It might be easy to look at the current landscape of comedy – the gross-out humor of the ‘00s having made way for a type of cringe humor typified by Louis CK and, to a lesser extent, the Judd Apatow coven – and put Tig Notaro somewhere between CK himself and the rest of his disciples. But while, yes, CK is listed as an executive producer on Notaro’s show “One Mississippi,” which premiered as an Amazon original last year, his influence (thankfully) is neither seen nor heard. Mainly because he has taken a severe backseat on the show due to some issues that are addressed directly in this season of the show (one word: masturbation.) And also because, quite simply, Notaro is her own deal. She is, in fact, one of the few comics to emerge out of the last 10 years with her own voice, something that she doesn’t seem to owe to anyone or anything. Except, of course, her complex past experience, which is just what “One Mississippi” is about.
The first season of the show took place right after Notaro’s character (“Tig Bavaro”) fresh off a cancer-related double mastectomy procedure, had moved back to her hometown of Bay St. Lucille, Mississippi to care for her dying mother. Her incredibly WASP-y father in law Bill – whose father was Tig’s childhood abuser – is cut off from all emotion, and her brother Remy is trying to figure out his own mess of a life. Their mother shortly dies, and Tig is left to pick up the pieces.
Melodramatic? With a plot like that, it could have been. But it isn’t. Needless to say, “One Mississippi” is packed with trauma. The trauma of losing a parent, of surviving cancer, of growing up gay in the South, of surviving sexual abuse. Of surviving, period. And you would imagine that this would make it a much sadder, more hopeless show than it is. A kind of trauma spongecake. But at its best moments, at its most transcendent, “One Mississippi” doesn’t actually manage to be about anything. Notaro is as deadpan as it comes, and seems to be the only one in her world who is able to find the absurdity in all the melodrama that has been threatening to tear her family and her life apart for decades. She is very much in her own world throughout, and at certain moments – after being spurned at a Ferron concert in the first season and after finally kissing her longterm love interest in the second – she actually bursts into song. And the effect, though weighted down with pain, is magical. It’s as if to say, “yes, pain is here. But so is everything else.”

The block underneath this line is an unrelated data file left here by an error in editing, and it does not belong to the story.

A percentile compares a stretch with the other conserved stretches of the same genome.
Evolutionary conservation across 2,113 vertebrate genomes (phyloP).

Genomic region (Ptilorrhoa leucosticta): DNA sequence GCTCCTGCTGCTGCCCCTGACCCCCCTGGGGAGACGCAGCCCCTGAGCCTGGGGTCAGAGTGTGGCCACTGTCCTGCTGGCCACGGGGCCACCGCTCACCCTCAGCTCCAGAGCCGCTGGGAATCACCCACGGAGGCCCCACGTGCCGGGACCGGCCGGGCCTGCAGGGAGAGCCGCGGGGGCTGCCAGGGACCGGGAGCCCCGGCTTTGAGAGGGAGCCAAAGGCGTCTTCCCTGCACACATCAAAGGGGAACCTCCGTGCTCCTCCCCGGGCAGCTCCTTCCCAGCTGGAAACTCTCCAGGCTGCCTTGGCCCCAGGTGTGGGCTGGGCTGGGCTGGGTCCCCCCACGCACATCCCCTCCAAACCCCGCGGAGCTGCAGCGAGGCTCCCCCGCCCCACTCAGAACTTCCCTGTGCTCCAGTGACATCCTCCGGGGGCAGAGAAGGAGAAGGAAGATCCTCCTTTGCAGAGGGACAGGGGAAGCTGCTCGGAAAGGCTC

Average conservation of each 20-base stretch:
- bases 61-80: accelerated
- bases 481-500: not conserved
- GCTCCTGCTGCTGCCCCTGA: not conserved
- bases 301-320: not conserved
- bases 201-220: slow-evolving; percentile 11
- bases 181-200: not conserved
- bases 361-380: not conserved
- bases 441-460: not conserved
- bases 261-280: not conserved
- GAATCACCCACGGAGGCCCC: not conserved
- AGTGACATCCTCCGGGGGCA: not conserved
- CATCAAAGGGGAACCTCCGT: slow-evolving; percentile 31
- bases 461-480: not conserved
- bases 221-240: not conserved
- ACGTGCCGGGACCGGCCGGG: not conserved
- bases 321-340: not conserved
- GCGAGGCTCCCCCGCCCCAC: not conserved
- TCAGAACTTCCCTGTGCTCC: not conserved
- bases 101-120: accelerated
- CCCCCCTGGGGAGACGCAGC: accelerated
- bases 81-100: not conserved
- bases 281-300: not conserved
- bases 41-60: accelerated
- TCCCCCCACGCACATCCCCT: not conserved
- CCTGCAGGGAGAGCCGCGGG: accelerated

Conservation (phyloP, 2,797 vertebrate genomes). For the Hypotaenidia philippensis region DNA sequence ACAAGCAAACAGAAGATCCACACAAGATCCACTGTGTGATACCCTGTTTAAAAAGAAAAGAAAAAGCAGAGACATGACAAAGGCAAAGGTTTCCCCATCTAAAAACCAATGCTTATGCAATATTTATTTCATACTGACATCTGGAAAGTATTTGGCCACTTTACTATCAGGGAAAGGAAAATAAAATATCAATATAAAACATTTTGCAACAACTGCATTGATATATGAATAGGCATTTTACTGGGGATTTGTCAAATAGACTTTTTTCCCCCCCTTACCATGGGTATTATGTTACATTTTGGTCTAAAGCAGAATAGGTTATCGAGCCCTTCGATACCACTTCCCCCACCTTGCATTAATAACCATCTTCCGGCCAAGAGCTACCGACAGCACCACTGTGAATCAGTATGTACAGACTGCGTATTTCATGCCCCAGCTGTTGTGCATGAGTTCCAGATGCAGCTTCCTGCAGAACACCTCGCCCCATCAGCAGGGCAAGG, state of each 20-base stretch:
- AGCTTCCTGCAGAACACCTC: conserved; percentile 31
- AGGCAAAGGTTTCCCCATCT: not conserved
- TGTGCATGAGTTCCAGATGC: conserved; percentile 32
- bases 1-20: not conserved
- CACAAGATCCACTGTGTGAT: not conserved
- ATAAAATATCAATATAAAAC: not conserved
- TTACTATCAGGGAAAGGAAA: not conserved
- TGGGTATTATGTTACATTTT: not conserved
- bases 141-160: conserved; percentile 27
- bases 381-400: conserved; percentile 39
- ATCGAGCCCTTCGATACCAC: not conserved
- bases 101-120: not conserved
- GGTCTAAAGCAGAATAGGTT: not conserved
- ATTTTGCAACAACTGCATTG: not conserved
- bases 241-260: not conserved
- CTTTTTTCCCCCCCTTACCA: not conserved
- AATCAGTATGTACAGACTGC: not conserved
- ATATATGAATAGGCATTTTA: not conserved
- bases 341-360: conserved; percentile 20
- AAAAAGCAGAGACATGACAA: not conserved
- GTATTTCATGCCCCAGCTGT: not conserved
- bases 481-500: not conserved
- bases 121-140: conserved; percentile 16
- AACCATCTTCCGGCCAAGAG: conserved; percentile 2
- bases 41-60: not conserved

The second season of “One Mississippi” deals with the aftermath of Tig’s childhood abuse by her step-grandfather (Bill’s father) a man who had been molesting her from near-infancy into her teens. There is both this trauma to unpack (which Tig does on her hilarious radio show, which no one in Mississippi seems to understand) and the issue of how her family, including Bill and Remy, stood by silent. But “One Mississippi” is a comedy, and is not interested in huge blowouts, grudge matches, and blame being melodramatically placed upon others in moments of passion. Notaro is more interested in telling the story to get past it. It’s everyone else who, once having to face up to her trauma, unravels.
“One Mississippi” is almost the perfect show for the Trump era. Not because it does a great job of covering those subtle political changes in the South, or even showing what it means to be openly queer in the South, but because the show is structured – and in its best moments, acts as – therapy. Notaro’s view of the world is incredibly forgiving, and also incredibly anti-bullshit. Watching her deal with her issues and the issues the world has forced her to take on gives viewers a new way to think about pain, trauma, and plain everyday resilience. With “One Mississippi,” Notaro has given us a hero for our time.